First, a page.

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Farmers, ranchers want their share of water

Council formed to keep 30,000 acre feet flowing to valley

Mail Tribune

Concerned they may be left high and dry over decisions regarding the future of water diverted from the upper Klamath Basin, Rogue Valley residents are plunging into the controversy.

The goal of the newly formed Rogue Basin Water Users Council Inc. is to keep flowing the 30,000 acre-feet of stored water diverted each spring and summer into the Bear Creek watershed and upper Rogue Valley from the east side of the Cascades.

"One of my concerns, from an agricultural standpoint, is I don’t want to see the Rogue Valley converting into nothing but housing developments," observed Eagle Point rancher John Dimick, one of the council organizers.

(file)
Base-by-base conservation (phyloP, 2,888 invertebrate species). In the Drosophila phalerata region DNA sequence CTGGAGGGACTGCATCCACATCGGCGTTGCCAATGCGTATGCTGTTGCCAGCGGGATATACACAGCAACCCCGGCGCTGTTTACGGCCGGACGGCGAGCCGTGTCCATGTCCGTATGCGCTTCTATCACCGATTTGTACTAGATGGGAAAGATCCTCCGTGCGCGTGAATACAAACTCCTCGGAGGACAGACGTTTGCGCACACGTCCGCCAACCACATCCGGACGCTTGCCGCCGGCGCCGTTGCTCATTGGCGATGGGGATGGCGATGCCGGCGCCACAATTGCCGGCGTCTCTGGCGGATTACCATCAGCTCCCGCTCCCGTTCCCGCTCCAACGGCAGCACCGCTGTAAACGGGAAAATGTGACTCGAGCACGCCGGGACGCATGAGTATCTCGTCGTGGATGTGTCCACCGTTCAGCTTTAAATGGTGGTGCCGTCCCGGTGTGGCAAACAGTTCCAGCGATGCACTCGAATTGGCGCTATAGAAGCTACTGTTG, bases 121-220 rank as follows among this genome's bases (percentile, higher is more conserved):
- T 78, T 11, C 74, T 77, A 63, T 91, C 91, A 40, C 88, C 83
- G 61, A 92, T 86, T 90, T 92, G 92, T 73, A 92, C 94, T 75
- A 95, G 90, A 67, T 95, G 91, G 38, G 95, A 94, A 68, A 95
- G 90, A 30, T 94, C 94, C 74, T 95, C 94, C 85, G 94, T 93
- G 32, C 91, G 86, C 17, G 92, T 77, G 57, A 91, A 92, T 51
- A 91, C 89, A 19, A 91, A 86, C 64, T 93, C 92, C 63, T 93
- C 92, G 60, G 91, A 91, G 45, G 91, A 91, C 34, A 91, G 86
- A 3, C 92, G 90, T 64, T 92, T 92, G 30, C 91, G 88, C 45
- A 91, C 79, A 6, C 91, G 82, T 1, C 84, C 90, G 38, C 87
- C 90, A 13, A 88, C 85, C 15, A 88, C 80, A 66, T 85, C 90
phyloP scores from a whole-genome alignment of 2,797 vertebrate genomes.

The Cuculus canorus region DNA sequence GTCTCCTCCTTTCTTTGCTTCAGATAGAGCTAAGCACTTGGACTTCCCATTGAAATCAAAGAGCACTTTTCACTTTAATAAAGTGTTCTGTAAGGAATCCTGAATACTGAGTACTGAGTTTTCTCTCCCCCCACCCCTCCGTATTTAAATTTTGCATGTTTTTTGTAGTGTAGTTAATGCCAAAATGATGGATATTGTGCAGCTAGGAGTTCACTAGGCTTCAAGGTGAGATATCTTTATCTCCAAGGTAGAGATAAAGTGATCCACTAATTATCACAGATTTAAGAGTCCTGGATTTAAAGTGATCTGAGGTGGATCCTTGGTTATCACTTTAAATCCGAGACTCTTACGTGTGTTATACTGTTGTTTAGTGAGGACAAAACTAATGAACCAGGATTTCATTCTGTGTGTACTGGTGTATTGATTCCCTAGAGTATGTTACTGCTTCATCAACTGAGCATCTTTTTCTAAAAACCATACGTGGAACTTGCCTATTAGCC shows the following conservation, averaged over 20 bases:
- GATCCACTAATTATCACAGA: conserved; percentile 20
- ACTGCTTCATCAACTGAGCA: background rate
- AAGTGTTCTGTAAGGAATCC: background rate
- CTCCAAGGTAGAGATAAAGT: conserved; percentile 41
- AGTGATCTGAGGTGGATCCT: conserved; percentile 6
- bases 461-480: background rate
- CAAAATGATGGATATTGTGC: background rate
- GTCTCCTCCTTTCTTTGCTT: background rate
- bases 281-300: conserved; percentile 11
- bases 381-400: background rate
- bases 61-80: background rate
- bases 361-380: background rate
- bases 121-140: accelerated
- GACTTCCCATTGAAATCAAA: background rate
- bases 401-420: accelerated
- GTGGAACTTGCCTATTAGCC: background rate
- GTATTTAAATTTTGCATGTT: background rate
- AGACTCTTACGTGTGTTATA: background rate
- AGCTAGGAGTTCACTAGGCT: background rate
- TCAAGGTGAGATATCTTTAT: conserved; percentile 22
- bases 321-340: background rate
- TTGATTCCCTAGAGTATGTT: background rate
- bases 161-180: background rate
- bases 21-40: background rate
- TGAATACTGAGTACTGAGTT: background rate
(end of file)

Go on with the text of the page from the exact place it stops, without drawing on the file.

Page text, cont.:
"You take that water away, and what’s going to be growing on those acres? Probably houses," said Dimick, a retired high school agriculture teacher.

The diverted water is vital to farmers, orchardists and irrigators in the Rogue and Bear Creek valleys as well as countless local shallow wells, council members say.

Straddling the Oregon-California border immediately east of the Cascade Range, the Klamath Basin has been the battleground for a water war in recent drought-stricken summers with Indian tribes, the fishing industry, environmentalists, farmers and ranchers all vying for limited water.

The debate spilled over into the west side of the Cascades earlier this year after the Oregon Natural Resources Council and the Northcoast Environmental Center in Arcata, Calif., filed a notice of intent to sue the U.S. Bureau of Reclamation unless it completed required Endangered Species Act consultation with biological experts from other federal agencies over the diverted water’s impact on endangered species.